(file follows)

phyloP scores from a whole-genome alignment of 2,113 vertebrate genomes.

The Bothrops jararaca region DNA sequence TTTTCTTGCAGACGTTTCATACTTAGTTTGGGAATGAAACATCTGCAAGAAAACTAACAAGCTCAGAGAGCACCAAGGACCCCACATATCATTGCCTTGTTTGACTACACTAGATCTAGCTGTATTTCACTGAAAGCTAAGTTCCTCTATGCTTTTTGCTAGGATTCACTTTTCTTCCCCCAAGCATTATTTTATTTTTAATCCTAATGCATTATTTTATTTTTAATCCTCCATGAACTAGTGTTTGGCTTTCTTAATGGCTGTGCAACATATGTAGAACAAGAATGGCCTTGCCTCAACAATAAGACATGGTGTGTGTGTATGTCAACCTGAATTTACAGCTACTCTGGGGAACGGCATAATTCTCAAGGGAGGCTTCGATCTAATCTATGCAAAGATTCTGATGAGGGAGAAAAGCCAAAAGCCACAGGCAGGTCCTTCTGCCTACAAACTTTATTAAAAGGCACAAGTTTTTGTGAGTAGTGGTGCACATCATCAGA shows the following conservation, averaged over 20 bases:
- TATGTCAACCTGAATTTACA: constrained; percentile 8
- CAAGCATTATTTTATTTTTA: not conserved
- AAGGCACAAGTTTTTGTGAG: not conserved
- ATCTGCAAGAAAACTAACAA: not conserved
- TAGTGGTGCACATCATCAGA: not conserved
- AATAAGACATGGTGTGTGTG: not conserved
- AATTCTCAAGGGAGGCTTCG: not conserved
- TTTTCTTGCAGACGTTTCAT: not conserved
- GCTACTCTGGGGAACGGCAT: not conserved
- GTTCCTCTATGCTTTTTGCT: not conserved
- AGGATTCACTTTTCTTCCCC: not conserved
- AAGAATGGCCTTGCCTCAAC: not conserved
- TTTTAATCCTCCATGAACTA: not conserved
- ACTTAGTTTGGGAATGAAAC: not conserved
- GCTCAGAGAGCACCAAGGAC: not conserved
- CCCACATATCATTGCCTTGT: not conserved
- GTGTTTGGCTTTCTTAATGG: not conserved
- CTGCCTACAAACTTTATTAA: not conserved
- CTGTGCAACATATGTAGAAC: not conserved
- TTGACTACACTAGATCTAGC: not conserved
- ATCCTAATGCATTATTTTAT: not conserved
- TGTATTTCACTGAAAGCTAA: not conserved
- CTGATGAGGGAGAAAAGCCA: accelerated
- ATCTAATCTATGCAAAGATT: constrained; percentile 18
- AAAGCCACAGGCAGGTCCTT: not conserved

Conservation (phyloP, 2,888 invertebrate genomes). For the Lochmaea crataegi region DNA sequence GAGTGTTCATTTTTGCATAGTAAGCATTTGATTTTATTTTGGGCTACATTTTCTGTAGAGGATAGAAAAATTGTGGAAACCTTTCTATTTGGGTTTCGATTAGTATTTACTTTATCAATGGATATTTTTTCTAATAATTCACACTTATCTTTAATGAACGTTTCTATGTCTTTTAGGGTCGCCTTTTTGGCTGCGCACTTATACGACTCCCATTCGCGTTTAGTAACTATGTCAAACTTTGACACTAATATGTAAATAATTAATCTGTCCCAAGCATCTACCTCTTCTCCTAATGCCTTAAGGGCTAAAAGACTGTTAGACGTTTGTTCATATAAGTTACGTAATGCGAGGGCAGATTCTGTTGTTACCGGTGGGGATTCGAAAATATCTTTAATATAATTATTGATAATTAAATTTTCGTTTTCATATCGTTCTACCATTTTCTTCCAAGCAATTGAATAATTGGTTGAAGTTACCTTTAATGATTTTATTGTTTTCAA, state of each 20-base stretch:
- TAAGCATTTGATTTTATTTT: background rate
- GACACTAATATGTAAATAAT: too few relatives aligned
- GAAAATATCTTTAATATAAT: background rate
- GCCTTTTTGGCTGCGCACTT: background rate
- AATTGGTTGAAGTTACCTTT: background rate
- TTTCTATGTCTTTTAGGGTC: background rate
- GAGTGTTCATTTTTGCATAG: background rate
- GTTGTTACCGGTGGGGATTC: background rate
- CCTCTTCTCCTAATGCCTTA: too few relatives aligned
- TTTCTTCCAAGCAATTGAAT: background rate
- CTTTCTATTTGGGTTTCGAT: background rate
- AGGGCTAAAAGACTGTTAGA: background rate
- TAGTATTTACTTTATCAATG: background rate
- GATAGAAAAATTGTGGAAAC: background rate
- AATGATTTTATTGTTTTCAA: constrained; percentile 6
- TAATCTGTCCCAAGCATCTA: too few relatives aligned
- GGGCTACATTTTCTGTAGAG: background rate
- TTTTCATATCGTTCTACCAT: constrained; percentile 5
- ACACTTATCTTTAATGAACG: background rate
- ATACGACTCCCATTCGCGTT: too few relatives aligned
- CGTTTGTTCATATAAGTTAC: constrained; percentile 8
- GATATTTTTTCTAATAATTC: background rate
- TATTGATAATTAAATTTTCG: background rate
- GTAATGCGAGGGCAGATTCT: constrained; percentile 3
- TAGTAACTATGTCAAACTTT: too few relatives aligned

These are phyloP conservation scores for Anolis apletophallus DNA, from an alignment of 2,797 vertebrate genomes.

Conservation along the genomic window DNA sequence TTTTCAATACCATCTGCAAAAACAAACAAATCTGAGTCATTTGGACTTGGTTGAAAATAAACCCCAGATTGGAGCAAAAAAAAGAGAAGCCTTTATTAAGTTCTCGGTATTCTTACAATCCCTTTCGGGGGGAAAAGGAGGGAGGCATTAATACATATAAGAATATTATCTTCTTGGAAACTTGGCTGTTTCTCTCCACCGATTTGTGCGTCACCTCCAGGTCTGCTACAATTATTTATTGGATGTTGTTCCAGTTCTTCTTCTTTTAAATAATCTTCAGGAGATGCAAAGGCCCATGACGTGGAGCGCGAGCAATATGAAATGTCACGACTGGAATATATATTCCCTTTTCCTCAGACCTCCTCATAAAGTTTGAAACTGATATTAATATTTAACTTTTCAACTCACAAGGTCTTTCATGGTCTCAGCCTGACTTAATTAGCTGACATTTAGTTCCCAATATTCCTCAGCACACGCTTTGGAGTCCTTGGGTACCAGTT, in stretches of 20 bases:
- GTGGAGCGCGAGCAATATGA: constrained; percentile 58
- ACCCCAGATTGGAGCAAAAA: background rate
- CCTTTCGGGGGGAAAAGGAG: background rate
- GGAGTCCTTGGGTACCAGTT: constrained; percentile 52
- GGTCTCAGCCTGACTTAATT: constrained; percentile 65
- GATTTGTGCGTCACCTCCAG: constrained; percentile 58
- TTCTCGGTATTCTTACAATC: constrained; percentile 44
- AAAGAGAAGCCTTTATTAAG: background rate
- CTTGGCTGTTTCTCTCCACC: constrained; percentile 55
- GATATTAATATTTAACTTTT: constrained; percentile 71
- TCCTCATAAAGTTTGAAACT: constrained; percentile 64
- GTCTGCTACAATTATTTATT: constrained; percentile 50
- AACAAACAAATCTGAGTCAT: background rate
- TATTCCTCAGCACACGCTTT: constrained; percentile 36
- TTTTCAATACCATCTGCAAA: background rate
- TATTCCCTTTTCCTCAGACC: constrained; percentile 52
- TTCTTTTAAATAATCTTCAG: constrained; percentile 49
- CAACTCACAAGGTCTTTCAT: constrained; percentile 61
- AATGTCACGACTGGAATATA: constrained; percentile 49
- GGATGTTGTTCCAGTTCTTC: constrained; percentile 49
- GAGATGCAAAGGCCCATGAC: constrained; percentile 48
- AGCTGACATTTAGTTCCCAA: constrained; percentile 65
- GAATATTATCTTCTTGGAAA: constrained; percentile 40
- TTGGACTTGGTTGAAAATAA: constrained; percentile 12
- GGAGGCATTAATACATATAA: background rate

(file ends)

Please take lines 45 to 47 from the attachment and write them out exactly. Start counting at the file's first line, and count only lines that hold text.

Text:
- GGGCTACATTTTCTGTAGAG: background rate
- TTTTCATATCGTTCTACCAT: constrained; percentile 5
- ACACTTATCTTTAATGAACG: background rate